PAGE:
StronglyTyped: A library for strongly typed properties & constants in JavaScript

StronglyTypedI’ll start by saying I love the loosely typed nature of JavaScript. When I had to work with strongly typed languages like Java, it always seemed like an unnecessary hassle. On the contrary, my boyfriend even though very proficient with HTML, CSS and SVG, comes from a strong Java background and hates loosely typed scripting languages. So, to tempt him into JS and keep him away from heavy abstractions like Objective-J, I wrote a little library that allows you to specify strongly typed properties (and since global variables are also properties of the window object, those as well) of various types (real JS types like Boolean, Number, String etc or even made up ones like Integer) and constants (final properties in Java). It uses ES5 getters and setters to do that and falls back to regular, loosely typed properties in non-supporting browsers.

Also, as a bonus, you get cross-browser Function.prototype.bind and Array.prototype.forEach and a robust type checking function: StronglyTyped.is(type, value).

Example: Strongly typed properties

You define strongly typed properties by using the corresponding methods of the StronglyTyped object. For example, the following snippet defines a boolean property called “foo” on an object literal:

var o = {};

StronglyTyped.boolean(o, 'foo', true);

console.log(o.foo); // prints true

o.foo = false;
console.log(o.foo); // prints false

o.foo = 'bar'; // TypeError: foo must be of type Boolean. bar is not.

Example: Constants

You define constants by using the constant method of the StronglyTyped object. For example, the following snippet defines a global MAGIC_NUMBER constant:

var o = {};

StronglyTyped.constant(window, 'MAGIC_NUMBER', 3.1415926535);

console.log(MAGIC_NUMBER); // prints 3.1415926535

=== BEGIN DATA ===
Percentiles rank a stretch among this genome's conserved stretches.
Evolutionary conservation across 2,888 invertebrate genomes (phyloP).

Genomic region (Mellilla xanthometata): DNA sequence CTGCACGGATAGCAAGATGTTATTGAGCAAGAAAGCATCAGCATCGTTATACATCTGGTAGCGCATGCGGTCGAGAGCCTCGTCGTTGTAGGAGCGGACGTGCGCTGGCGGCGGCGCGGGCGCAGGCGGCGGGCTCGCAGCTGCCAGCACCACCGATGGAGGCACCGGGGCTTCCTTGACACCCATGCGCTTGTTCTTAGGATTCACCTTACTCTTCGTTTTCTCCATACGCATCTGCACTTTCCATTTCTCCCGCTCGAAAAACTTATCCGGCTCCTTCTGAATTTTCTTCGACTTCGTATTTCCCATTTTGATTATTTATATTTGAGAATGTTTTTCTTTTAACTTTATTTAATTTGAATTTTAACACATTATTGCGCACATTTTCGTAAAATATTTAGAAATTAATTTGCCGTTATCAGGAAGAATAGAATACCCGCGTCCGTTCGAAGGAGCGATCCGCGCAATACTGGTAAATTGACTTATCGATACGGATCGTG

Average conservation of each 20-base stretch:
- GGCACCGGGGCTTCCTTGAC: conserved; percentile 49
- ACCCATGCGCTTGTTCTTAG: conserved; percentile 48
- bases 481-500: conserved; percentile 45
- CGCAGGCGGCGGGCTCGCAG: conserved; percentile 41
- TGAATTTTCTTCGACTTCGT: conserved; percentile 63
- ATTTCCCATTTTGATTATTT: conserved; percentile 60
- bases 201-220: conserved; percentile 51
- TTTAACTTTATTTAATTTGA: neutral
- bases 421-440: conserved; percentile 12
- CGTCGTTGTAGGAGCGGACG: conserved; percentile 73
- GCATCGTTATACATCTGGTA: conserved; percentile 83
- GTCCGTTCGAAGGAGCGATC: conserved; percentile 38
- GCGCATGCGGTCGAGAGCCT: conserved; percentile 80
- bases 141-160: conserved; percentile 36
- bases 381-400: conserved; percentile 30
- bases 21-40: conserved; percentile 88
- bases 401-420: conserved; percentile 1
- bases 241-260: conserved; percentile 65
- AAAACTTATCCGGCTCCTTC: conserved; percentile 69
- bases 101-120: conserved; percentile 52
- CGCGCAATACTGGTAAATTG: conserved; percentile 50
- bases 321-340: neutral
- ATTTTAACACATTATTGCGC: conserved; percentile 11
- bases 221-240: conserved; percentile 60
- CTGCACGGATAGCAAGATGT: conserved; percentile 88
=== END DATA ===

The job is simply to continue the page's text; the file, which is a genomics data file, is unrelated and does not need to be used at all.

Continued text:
MAGIC_NUMBER = 4;
console.log(MAGIC_NUMBER); // prints 3.1415926535

Please note that constants only become read-only after they first get a non-undefined value. For example:

StronglyTyped.constant(window, 'MAGIC_NUMBER');

console.log(MAGIC_NUMBER); // prints undefined

MAGIC_NUMBER = undefined;

console.log(MAGIC_NUMBER); // prints undefined

MAGIC_NUMBER = 3.1415926535;
console.log(MAGIC_NUMBER); // prints 3.1415926535

MAGIC_NUMBER = 4;
console.log(MAGIC_NUMBER); // prints 3.1415926535

Supported types

The property types currently supported by StronglyTyped are:

  • Array
  • Boolean
  • Date
  • Function
  • Integer
  • Number
  • RegExp
  • String

null and undefined are valid in every type. NaN and Infinity values are accepted in both the Number and the Integer types.

If you want to use a type that’s not among the above but either is native to the browser (for example Element) or a global object, you can use the generic method StronglyTyped.property(type, object, property [, initialValue]):

var o = {};

StronglyTyped.property('Element', o, 'foo', document.body);

console.log(o.foo); // prints a representation of the <body> element

o.foo = document.head;
console.log(o.foo); // prints a representation of the <head> element

o.foo = 5; // TypeError: foo must be of type Element. 5 is not.

Browser support

It should work on every browser that supports Object.defineProperty or __defineGetter__ and __defineSetter__. As you can see from kangax’s awesome compatibility tables for Object.defineProperty and __define(G|S)etter__, those are:

  • Firefox 3.5+
  • IE8 (only on DOM elements)
  • IE9+
  • Opera 10.5+
  • Chrome 5+
  • Safari 4+
  • Konqueror 4.4+

However, it’s only verified to work in:

  • Firefox 4 (Win and OSX)
  • IE9+
  • Opera 11.10 for OSX, Opera 11 for Windows
  • Chrome (Win and OSX)
  • Safari 5 (Win and OSX)

This doesn’t mean it won’t work in the rest, just that it hasn’t been tested there (yet). You can load the unit tests (sort of…) in a browser you want to test and let me know about the results. 🙂

Naice! Can I haz?

As usual, you can get it from Github: Github repo

Credits

Thanks a lot to Max (@suprMax) for Windows testing!